(Week 7 - Thursday, Sept. 11)
It is a feature of the growing malaise in American politics that, no matter who we elect, they seem to do essentially the same thing once they get into office. The sharp distinctions the candidates were at pains to draw between themselves prove to be of little consequence because once they assume their duties their real mandate is to keep the bankruptcy re-organization process moving forward so the country can at least function while the "debt" continues to climb.
To make the game palatable to the electorate, they inherit a tacit public relations mandate, which is to deflect attention from the fact that the "debt" is a monetary problem that is caused by the nation having given up the power to create its own money supply. Instead, they will feel obliged to exhort the people endlessly that if only we adopted the right taxing and spending priorities, then budgets would be balanced, the economy would "grow," and the "debt" would start to be paid. Such rhetoric only obscures the real problem.
I have followed the pronouncements of both Obama and McCain carefully and have heard no evidence that either is at all aware that of the true nature of the "debt" problem, though that is not to assume that they don't have thoughts in private. Several of the other Presidential aspirants have given some indication that they possess a measure of understanding. These are Ron Paul, Dennis Kucinich and Ralph Nader. Unfortunately, none has demonstrated the level of urgency on the matter that would show that they realize that, without rectification of the monetary system, their otherwise laudable intentions will be in the end moot (to be fair, Ron Paul might be an exception, but his cure, the gold standard, is as bad as the disease).
This has not always been the case in American Presidential campaigns. At the Democratic Convention in Chicago in 1896, Williams Jennings Bryan declared, in what has come to be known as his "Cross of Gold" speech, "If they ask us why we do not embody in our platform all the things that we believe in, we reply that when we have restored the money of the Constitution, all other necessary reforms will be possible, but until this is done there is no other reform that can be accomplished."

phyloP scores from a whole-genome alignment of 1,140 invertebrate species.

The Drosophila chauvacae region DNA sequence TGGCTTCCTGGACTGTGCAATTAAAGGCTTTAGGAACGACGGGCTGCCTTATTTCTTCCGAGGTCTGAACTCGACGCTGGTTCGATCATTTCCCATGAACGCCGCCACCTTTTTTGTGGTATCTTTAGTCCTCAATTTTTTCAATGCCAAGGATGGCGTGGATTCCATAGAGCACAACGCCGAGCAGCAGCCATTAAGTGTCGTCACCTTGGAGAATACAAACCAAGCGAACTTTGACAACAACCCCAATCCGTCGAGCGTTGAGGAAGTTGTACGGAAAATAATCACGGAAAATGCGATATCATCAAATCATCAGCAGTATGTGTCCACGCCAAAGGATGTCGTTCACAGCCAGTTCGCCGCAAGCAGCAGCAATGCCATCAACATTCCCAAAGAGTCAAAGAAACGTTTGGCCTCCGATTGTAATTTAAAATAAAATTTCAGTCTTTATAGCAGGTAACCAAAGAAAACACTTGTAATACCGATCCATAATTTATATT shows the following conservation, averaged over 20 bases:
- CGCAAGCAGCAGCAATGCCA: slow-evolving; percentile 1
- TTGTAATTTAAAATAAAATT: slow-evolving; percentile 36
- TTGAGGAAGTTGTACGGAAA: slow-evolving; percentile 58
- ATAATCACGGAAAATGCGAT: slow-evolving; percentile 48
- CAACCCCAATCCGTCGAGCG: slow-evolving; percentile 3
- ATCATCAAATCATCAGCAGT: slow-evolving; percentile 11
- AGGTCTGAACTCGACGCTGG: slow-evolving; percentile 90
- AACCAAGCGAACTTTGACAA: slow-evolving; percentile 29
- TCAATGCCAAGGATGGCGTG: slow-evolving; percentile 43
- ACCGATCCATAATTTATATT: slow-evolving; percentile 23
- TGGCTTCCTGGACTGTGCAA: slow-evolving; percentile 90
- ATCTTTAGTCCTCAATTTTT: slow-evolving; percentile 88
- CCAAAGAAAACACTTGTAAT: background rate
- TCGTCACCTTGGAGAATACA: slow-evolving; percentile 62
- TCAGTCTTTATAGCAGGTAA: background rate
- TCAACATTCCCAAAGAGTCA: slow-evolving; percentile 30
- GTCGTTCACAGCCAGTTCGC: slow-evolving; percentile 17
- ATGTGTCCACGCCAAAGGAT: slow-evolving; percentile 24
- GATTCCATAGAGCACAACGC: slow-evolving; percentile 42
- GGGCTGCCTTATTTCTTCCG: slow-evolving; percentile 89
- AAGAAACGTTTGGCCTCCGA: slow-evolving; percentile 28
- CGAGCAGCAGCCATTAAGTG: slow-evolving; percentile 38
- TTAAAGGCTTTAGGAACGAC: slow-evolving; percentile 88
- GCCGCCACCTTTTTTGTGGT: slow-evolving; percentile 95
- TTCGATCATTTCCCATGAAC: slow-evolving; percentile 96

The nominating conventions of that era were not choreographed media events. They were actual deliberative conclaves. The public at that time was savvy about the basic principles of money, and the delegates knew what Bryan was talking about (would the delegates of today?). In fact they were so moved that the speech propelled him from being the dark-horse candidate, to the party's nominee (the position Obama occupies now) for three election cycles.
What does all this say about the monetary knowledge, understanding and wisdom of, not only the current Presidential candidates, but also we the people who elect them? Shall we passively watch them on TV while they pour themselves out to pander for our approval, or would it be better to seek a way to help them become edified through this process? After all, one of them will be our next President. We the people certainly have no stake in their futility. Let us hope that whoever is elected will have a better chance to lead than merely manage the bankruptcy of our nation.
So, how might this be done? I would suggest that we the people take on the task of learning about money, and then work to open up a public discourse in which the candidates can feel free to join in. I have reason to believe that they have thoughts and questions about the subject, but do not feel free to give them voice. Many of us complain that they are scripted, but with our often gaff-obsessed, litmus-issued judgmental attitude, we keep them imprisoned in their script. Their evident failings notwithstanding, these are bright, talented and motivated people. Surely they are capable of the monetary conversation.
The complete set of columns from this series is posted at the following websites: